We’ll have more as we figure it out, but these numbers show the community has a lot of work to do in the House and Senate to prevent the country from taking a big step backwards in trying to improve our long-term innovative potential….

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Two weeks after the House Science and Technology Committee approved it, the America COMPETES Reauthorization Act of 2010 will get consideration from the whole House today. The bill, which we’ve discussed previously, would extend funding authorizations through 2015 for a few key science agencies at levels that would double their budgets over ten years, in addition to reauthorizing a number of programs designed to increase the participation of U.S. students in Science, Technology, Engineering and Mathematics (STEM) disciplines, and creating or modifying a few programs designed to assist U.S. businesses commercialize new technologies.

The bill, introduced by Rep. Bart Gordon (D-TN), Chair of the House S&T Committee, hits the floor with 101 co-sponsors – all but two (by my count) Democrats. Reps. Vern Ehlers (R-MI) and Judy Biggert (D-IL) are the only GOP Members of Congress to lend their name to the effort. While this is markedly less bipartisan than the original bill (which, though it had fewer overall co-sponsors, had a much higher percentage of GOP endorsers), it’s not terribly surprising given the current election-year politics.

In fact, the House Republican Conference is opposing the bill, and they cite three bases: it expands government spending at a time of large federal deficits; it creates new government (they cite six new programs they feel are duplicative or not related to the original research focus of the bill), and it changes the original focus of COMPETES from the laudable goal of buttressing basic research to a more “technology commercialization” focus, “which many members may consider to be corporate welfare.”

Though it would be nice if the bill passed with overwhelming bipartisan support, like the original version of COMPETES, in this election-year climate, where the GOP has visions of picking up as many as 100 seats, it’s not terribly surprising that a large number (perhaps a large majority) of Republicans will likely vote against it. It should pass, regardless.

CRA has expressed its support for the bill. In a letter to Rep. Gordon, the bill’s sponsor, we wrote:

We believe this bill continues the strong commitment to U.S. innovation and competitiveness set out in the original America COMPETES Act of 2007 by strengthening the federal investment in basic research – including a particular focus on federal government’s investment in information technology research and development – by bolstering programs designed to increase participation in Science, Technology, Engineering and Mathematics (STEM) fields, and by fostering a environment conducive to innovation for American business.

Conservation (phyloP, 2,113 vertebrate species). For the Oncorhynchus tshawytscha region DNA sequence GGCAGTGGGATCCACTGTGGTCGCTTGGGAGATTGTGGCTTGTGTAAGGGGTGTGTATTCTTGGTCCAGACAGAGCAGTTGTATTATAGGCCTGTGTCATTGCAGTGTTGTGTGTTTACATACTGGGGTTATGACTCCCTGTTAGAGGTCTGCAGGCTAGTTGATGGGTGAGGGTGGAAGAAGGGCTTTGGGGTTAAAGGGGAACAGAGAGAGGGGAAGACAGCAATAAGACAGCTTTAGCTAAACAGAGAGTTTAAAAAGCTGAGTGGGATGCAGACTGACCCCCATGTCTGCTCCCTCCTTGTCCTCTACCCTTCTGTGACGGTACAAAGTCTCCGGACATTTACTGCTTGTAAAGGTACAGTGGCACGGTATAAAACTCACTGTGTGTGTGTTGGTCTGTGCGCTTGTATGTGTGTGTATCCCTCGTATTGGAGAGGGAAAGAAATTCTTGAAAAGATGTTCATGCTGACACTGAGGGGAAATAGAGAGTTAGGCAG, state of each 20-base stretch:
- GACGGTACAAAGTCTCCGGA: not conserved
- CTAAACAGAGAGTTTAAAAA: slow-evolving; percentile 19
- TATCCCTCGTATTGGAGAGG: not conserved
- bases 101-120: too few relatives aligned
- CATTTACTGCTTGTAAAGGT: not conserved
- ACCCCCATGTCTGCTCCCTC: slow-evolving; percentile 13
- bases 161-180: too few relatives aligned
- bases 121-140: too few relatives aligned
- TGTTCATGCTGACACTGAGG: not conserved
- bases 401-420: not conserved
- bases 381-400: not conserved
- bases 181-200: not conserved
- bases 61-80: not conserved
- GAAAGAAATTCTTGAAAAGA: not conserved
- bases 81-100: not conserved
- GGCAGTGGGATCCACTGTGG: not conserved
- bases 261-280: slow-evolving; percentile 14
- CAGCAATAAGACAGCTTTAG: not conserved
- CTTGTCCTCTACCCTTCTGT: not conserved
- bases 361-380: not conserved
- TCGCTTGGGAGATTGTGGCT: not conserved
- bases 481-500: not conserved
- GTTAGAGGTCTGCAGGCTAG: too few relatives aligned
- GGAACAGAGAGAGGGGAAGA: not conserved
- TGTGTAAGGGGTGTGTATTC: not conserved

We are particularly pleased that H.R. 5116 includes the Networking and Information Technology Research and Development (NITRD) Act of 2009, which we supported last year when it passed the house as H.R. 2020. We believe the NITRD Act makes the NITRD program stronger by enacting several of the recommendations of the President’s Council of Advisors for Science and Technology (PCAST) review of the NITRD program in 2007. In particular, we are pleased that the NITRD Act includes a requirement that the NITRD program undergo periodic review and assessment of the program contents and funding, as well as develop and periodically update a strategic plan – both key recommendations of the PCAST and necessary in helping ensure the significant federal investment in IT R&D is used as effectively as possible.

Overall, H.R. 5116 sends a strong signal that Congress remains committed to the belief that federal investment in research remains a key part of the vibrant innovation ecosystem that helps preserve U.S. leadership in an increasingly competitive world – a belief CRA shares. The investments outlined in COMPETES will help ensure we continue to produce the ideas and the talent that drive American science and industry, creating new technologies, new industry sectors, and new high value jobs.

The debate could be long. Quite a large number of amendments were submitted to the Rules Committee, though its likely not all of those will be ruled “in order” or will be offered by the original sponsors. I’d guess that most of the most-worrisome ones – those that freeze authorization levels or eliminate whole titles of the bill – will fail with at least a party-line vote. But we’ll keep an eye on the action and have a final wrap-up here when all is said and done.

UPDATE: (5/13/2010) – The bill has just been derailed.